Objectives: Among HIV-exposed infants in resource-limited countries, 8-12% are infected postnatally by breastfeeding. However, most of those uninfected at birth remain uninfected over time despite daily exposure to HIV in breast milk. Thus, we assessed the HIV-inhibitory activity of breast milk. Methods: We measured cross-clade neutralization in activated PBMC of Ugandan subtype A (92UG031) and D (92UG005) primary HIV by breast milk or purified milk IgG and IgA from 25 HIV-infected Ugandan women. Isotype-specific antigen recognition was resolved by immunoblot. We determined HIV subtype from envelope population sequences in cells from 13 milk samples by PCR. Results: Milk inhibited p24 production by ≥50% (dose-dependent) by subtype A (21/25; 84%) and subtype D (11/25; 44%). IgG consistently reacted with multiple HIV antigens, including gp120/gp41, but IgA primarily recognized p24 alone. Depletion of IgG (n=5), not IgA, diminished neutralization (mean 78±33%) that was largely restored by IgG repletion. Mothers infected with subtype A more effectively neutralized subtype A than D. Conclusions: Breast milk from HIV-infected women showed homotypic and cross-subtype neutralization of HIV by IgG-dependent and -independent mechanisms. These data direct further investigations into mechanisms of resistance against postnatal transmission of HIV to infants from their mothers.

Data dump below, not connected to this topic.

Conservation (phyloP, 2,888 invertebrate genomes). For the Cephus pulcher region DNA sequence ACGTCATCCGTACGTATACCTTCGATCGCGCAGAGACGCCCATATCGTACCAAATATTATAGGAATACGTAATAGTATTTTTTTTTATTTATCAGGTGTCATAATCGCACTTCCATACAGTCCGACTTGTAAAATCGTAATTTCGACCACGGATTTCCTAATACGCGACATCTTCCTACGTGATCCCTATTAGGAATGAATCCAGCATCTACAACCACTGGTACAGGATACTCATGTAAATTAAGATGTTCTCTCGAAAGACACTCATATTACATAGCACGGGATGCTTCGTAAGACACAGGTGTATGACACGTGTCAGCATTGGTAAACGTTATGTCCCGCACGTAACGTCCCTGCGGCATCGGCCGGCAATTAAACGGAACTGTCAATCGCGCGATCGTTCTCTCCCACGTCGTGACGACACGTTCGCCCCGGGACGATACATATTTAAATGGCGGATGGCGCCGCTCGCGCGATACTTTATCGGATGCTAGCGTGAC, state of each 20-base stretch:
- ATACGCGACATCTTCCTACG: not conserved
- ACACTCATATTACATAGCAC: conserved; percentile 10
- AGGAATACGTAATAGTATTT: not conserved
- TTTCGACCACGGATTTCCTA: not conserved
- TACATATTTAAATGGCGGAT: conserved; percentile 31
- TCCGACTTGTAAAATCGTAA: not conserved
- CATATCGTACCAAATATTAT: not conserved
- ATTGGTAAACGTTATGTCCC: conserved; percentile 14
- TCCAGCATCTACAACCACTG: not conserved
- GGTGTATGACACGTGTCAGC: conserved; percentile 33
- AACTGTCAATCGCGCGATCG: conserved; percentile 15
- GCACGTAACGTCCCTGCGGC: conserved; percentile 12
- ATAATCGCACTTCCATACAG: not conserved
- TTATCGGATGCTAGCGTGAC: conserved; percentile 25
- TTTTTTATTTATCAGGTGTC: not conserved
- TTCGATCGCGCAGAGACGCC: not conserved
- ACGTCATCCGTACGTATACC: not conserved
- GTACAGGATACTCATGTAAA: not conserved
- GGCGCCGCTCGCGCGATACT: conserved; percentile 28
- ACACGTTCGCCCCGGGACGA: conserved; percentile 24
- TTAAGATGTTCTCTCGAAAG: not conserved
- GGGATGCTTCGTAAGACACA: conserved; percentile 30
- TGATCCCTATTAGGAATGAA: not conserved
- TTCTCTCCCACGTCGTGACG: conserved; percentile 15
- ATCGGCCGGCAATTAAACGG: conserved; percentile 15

Bibliographical noteFunding Information:
This work supported by NIH R01-HD059527 , R01-AI41361 , R01 AI097265 , the United States Centers for Disease Control (CDC; “Pathobiology of Breast Milk among HIV-1 infected Ugandan women receiving intrapartum nevirapine” study), the Elisabeth Glaser Pediatric AIDS Foundation (EGPAF) MV-00-9-900-01432-0-00, University of Colorado Denver's Office of Interdisciplinary Women's Health Research Grant , the Mucosal and Vaccine Research Colorado Program (MAVRC) and the University of Colorado Cancer Center DNA Sequencing and Analysis Core (Grant #P30 CA046934 ). The findings and conclusions in this article are those of the authors and do not necessarily represent the views of the United States Centers for Disease Control and Prevention. We thank Jacinta Cooper for technical support and advice and the women in Kampala, Uganda for their participation.
- Breast milk
- IgG, IgA
- Mucosal immunity
- Subtype A
- Subtype D